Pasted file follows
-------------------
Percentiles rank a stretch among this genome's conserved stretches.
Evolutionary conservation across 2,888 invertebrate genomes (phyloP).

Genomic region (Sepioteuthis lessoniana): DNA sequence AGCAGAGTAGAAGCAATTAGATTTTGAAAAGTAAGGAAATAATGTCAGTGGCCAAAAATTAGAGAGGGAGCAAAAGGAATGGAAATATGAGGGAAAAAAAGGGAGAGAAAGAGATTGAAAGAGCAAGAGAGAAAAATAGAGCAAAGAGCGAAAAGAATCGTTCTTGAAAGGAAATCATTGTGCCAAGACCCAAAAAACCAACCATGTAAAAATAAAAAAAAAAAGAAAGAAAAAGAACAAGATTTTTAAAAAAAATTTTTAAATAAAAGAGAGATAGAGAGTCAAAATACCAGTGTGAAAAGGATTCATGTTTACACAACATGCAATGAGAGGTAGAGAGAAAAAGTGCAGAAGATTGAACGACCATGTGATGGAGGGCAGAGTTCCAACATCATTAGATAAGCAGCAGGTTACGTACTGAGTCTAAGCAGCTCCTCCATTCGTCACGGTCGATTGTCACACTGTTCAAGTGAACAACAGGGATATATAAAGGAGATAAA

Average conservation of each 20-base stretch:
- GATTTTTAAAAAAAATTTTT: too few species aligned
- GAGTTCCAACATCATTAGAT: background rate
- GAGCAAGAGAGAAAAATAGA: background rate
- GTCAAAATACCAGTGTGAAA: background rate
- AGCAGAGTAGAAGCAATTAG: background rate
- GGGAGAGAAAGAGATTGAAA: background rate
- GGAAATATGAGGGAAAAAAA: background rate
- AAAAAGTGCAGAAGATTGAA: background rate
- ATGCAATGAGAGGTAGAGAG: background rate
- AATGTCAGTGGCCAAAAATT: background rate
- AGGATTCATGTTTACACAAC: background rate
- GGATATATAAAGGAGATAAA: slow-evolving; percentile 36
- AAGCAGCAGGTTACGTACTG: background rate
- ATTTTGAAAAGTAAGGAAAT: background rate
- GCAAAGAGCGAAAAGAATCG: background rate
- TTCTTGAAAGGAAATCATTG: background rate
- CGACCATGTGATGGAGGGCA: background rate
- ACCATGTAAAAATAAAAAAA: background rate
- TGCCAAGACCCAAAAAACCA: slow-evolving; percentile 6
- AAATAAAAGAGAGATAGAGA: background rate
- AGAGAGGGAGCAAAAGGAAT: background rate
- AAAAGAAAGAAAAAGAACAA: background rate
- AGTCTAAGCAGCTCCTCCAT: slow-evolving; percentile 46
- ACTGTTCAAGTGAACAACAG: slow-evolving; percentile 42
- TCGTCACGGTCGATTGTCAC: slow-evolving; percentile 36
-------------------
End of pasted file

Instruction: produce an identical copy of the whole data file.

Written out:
Percentiles rank a stretch among this genome's conserved stretches.
Evolutionary conservation across 2,888 invertebrate genomes (phyloP).

Genomic region (Sepioteuthis lessoniana): DNA sequence AGCAGAGTAGAAGCAATTAGATTTTGAAAAGTAAGGAAATAATGTCAGTGGCCAAAAATTAGAGAGGGAGCAAAAGGAATGGAAATATGAGGGAAAAAAAGGGAGAGAAAGAGATTGAAAGAGCAAGAGAGAAAAATAGAGCAAAGAGCGAAAAGAATCGTTCTTGAAAGGAAATCATTGTGCCAAGACCCAAAAAACCAACCATGTAAAAATAAAAAAAAAAAGAAAGAAAAAGAACAAGATTTTTAAAAAAAATTTTTAAATAAAAGAGAGATAGAGAGTCAAAATACCAGTGTGAAAAGGATTCATGTTTACACAACATGCAATGAGAGGTAGAGAGAAAAAGTGCAGAAGATTGAACGACCATGTGATGGAGGGCAGAGTTCCAACATCATTAGATAAGCAGCAGGTTACGTACTGAGTCTAAGCAGCTCCTCCATTCGTCACGGTCGATTGTCACACTGTTCAAGTGAACAACAGGGATATATAAAGGAGATAAA

Average conservation of each 20-base stretch:
- GATTTTTAAAAAAAATTTTT: too few species aligned
- GAGTTCCAACATCATTAGAT: background rate
- GAGCAAGAGAGAAAAATAGA: background rate
- GTCAAAATACCAGTGTGAAA: background rate
- AGCAGAGTAGAAGCAATTAG: background rate
- GGGAGAGAAAGAGATTGAAA: background rate
- GGAAATATGAGGGAAAAAAA: background rate
- AAAAAGTGCAGAAGATTGAA: background rate
- ATGCAATGAGAGGTAGAGAG: background rate
- AATGTCAGTGGCCAAAAATT: background rate
- AGGATTCATGTTTACACAAC: background rate
- GGATATATAAAGGAGATAAA: slow-evolving; percentile 36
- AAGCAGCAGGTTACGTACTG: background rate
- ATTTTGAAAAGTAAGGAAAT: background rate
- GCAAAGAGCGAAAAGAATCG: background rate
- TTCTTGAAAGGAAATCATTG: background rate
- CGACCATGTGATGGAGGGCA: background rate
- ACCATGTAAAAATAAAAAAA: background rate
- TGCCAAGACCCAAAAAACCA: slow-evolving; percentile 6
- AAATAAAAGAGAGATAGAGA: background rate
- AGAGAGGGAGCAAAAGGAAT: background rate
- AAAAGAAAGAAAAAGAACAA: background rate
- AGTCTAAGCAGCTCCTCCAT: slow-evolving; percentile 46
- ACTGTTCAAGTGAACAACAG: slow-evolving; percentile 42
- TCGTCACGGTCGATTGTCAC: slow-evolving; percentile 36